Crown court advocacy procedure tips

Understanding the procedure and etiquette of the Crown Court is important in helping to build your reputation. These tips will take you through the basics.

When you arrive at court

  • Head for the robing room, making sure you have the code to get in
  • Sign in, otherwise you won’t be paid
  • Take only papers and books into the courtroom, leave anything else in the robing room

Find the usher

Let the usher know when you’re ready. Once in court, make sure you sit in the right place. The Crown always sit furthest away from the jury.

Addressing the judge

Judges at the Central Criminal Court are addressed as ‘Your Honour’.

Crown Court judges are usually addressed as 'Your Honour' unless they’re sitting as a High Court judge (red judge) or are a specially designated senior judge (such as the Recorder of Leeds). In those cases, they’re addressed as 'My Lord' or 'My Lady'.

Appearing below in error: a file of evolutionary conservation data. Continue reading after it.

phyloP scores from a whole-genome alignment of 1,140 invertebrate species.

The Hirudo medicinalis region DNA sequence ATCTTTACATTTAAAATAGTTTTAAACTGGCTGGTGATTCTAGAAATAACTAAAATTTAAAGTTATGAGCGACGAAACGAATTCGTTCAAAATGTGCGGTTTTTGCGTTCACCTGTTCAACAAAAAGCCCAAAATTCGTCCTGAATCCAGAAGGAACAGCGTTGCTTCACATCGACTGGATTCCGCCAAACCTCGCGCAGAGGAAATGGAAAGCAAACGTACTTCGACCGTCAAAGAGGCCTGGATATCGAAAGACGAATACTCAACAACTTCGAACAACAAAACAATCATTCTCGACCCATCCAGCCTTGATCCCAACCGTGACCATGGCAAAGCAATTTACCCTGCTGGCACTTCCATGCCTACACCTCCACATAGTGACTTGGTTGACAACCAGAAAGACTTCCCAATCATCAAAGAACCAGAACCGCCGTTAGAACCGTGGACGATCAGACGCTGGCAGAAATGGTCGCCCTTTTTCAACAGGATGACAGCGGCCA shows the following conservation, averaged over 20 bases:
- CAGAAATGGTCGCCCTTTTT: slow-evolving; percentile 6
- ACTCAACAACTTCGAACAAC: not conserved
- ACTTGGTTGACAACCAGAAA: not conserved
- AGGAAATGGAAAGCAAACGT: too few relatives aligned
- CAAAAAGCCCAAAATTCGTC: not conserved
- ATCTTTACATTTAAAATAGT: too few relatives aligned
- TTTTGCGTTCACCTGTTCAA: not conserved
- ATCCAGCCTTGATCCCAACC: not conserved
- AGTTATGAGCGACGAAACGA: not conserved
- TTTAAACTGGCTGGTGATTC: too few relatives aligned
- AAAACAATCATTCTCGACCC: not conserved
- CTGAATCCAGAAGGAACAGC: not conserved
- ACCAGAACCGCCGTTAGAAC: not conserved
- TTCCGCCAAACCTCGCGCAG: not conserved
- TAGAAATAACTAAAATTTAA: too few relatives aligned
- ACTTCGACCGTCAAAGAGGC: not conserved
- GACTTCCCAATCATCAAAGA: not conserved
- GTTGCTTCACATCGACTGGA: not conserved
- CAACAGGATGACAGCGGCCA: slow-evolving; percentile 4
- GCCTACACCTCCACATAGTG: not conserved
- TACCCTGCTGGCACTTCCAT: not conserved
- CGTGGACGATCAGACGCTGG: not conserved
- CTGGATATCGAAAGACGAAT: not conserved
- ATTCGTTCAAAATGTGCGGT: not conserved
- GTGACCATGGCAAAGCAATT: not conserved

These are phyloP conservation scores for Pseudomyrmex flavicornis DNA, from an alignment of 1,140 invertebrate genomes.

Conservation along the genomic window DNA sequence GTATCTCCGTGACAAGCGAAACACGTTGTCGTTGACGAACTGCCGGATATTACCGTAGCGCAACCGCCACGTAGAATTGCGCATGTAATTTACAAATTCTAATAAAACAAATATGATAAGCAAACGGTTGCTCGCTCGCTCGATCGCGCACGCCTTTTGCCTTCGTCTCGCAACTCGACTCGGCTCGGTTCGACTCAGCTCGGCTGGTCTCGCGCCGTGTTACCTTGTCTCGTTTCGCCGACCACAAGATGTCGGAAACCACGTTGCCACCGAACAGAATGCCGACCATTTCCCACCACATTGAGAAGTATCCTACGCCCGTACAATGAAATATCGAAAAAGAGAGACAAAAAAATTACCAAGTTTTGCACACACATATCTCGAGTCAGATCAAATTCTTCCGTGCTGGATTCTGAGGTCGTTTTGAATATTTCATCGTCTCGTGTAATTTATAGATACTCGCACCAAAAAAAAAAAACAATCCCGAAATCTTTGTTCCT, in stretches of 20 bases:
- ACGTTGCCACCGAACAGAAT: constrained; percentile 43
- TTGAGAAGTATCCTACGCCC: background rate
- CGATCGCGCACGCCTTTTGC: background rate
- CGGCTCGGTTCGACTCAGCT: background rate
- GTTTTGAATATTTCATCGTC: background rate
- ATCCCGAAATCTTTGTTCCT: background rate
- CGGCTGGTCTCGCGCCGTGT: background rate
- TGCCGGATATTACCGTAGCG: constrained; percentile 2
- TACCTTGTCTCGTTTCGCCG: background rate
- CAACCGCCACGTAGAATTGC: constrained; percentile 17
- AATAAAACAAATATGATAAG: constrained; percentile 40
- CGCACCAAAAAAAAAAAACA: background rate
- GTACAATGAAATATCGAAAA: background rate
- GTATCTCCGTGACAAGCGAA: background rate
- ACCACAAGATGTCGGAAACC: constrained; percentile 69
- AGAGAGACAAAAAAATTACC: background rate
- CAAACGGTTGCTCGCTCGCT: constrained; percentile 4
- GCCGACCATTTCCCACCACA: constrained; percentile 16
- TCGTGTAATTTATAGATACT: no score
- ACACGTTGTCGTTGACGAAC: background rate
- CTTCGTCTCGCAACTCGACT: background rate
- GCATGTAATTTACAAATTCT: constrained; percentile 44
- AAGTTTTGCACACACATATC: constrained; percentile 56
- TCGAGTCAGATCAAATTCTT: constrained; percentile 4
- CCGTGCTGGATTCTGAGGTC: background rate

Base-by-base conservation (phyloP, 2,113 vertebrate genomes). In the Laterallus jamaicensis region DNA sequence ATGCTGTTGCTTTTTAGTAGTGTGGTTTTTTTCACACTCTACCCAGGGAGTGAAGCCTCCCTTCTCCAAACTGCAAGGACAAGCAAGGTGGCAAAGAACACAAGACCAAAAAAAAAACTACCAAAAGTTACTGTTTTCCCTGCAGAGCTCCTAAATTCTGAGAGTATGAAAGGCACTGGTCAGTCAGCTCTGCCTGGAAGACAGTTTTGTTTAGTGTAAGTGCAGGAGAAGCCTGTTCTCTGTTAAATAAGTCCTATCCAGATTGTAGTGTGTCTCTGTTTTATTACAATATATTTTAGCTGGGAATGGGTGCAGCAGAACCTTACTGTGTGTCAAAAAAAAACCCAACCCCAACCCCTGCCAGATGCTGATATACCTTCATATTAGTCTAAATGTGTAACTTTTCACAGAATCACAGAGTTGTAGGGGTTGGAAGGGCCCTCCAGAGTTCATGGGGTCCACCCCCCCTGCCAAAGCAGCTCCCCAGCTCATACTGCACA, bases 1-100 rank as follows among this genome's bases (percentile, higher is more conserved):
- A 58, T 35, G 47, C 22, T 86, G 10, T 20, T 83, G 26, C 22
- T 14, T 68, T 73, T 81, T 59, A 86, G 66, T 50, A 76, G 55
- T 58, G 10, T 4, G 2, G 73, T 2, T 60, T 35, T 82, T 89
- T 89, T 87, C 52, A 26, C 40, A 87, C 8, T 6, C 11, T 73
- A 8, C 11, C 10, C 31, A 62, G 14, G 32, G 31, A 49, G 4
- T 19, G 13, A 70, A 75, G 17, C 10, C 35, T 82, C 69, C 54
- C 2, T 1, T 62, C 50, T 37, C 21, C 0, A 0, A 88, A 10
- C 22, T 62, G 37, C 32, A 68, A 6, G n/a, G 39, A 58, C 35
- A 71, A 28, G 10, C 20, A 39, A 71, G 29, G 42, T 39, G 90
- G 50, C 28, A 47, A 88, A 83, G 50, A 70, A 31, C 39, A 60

If you’re unsure, ask the usher.

Do not say “good morning” to a judge or a witness.

You’ll normally be introduced by your opponent if you’re defending. If not, you can open by saying: “May it please your honour, I appear for the defendant.”

Addressing the other side

If the other party is represented by a barrister you should refer to them as ‘my learned friend’. If they're represented by a solicitor, refer to them as ‘my friend’.

If the other party is acting as a litigant in person you should refer to them as ‘the claimant/defendant’ or ‘Mr/Mrs/Miss...'

Leaving the court

When your case ends, or if there’s a short adjournment, you must stay in court until the judge leaves or, if there’s another case following yours, until another advocate takes your place.

Maximise your Law Society membership with My LS